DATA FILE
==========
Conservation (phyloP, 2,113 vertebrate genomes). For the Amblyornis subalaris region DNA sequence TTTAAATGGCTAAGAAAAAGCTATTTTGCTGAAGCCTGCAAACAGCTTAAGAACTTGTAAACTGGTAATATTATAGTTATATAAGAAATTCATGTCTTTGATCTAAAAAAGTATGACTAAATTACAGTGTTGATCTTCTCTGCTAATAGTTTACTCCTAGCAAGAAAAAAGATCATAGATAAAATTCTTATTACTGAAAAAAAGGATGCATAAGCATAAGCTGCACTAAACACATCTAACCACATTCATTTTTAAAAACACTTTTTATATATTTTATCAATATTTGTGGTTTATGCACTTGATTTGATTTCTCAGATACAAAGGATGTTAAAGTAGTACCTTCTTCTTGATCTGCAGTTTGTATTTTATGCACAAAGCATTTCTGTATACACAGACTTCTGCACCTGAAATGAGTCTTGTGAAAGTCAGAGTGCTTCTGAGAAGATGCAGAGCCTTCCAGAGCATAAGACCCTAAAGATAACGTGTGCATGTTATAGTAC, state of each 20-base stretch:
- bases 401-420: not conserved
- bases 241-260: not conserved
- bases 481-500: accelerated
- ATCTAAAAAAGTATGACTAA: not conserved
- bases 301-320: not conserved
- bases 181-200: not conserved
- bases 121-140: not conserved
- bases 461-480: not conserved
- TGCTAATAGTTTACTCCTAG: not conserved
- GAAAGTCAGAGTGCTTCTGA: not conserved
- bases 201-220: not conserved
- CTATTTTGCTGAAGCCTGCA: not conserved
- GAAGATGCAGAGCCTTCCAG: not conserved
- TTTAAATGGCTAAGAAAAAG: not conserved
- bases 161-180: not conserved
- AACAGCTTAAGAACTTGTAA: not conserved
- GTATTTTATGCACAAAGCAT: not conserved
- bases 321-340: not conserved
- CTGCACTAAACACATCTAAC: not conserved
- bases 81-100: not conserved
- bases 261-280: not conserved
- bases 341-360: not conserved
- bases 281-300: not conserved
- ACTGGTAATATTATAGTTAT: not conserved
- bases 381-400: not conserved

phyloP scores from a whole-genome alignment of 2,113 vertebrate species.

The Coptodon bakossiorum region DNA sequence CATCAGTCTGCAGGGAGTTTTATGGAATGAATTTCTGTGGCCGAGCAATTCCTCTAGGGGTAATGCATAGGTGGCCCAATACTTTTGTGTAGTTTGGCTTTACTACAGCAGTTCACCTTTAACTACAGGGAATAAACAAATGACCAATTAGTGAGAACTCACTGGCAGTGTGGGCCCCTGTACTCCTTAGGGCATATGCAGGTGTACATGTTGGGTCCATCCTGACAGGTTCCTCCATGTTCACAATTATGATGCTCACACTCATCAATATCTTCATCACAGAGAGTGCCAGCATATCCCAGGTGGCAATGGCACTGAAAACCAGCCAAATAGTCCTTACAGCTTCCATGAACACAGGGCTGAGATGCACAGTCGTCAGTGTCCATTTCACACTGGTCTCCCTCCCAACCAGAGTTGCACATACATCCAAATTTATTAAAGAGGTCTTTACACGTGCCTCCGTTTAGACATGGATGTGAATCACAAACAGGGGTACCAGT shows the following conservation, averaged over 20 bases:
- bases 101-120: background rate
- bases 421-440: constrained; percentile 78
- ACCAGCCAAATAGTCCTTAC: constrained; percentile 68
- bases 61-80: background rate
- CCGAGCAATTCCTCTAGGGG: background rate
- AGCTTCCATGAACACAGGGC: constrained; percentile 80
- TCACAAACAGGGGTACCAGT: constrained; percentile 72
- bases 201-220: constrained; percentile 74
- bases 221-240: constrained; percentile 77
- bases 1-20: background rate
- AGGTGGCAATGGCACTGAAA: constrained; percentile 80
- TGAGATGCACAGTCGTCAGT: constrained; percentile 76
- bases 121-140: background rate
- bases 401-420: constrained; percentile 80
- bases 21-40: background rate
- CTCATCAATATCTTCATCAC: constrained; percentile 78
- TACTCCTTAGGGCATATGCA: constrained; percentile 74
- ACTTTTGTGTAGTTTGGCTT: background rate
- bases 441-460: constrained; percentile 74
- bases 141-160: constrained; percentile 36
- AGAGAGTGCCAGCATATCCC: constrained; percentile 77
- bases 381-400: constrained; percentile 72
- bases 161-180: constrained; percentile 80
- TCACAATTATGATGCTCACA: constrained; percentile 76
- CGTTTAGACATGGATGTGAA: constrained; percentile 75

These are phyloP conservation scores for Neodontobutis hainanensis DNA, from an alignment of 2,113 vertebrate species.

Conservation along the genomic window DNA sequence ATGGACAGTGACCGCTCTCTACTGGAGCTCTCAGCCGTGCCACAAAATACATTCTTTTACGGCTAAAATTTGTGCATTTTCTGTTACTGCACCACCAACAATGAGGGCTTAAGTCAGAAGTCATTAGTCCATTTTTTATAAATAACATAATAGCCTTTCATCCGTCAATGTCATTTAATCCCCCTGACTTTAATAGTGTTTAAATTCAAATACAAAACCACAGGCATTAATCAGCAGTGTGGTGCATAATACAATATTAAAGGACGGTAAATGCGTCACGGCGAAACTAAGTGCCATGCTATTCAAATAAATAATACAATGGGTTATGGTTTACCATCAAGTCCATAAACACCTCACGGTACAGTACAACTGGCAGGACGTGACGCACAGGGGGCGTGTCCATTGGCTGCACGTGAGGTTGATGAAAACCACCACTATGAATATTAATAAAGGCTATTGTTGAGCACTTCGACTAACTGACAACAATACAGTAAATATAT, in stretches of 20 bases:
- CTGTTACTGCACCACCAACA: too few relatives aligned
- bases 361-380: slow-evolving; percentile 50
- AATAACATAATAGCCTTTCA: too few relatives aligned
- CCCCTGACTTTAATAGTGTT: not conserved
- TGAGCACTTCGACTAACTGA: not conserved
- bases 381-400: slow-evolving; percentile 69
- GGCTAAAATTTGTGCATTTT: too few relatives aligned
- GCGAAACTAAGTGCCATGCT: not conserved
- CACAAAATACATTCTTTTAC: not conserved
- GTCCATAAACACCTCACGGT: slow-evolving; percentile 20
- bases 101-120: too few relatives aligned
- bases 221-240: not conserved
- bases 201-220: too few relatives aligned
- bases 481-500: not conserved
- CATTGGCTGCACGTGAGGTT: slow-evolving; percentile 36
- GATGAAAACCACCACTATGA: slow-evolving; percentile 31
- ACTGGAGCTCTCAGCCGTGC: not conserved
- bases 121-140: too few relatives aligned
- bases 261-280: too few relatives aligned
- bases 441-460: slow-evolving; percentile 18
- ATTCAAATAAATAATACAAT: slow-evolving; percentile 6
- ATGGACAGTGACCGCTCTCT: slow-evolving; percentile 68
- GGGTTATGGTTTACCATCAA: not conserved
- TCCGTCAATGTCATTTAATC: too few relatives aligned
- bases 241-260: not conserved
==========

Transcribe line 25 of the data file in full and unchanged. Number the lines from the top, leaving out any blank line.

- ACTGGTAATATTATAGTTAT: not conserved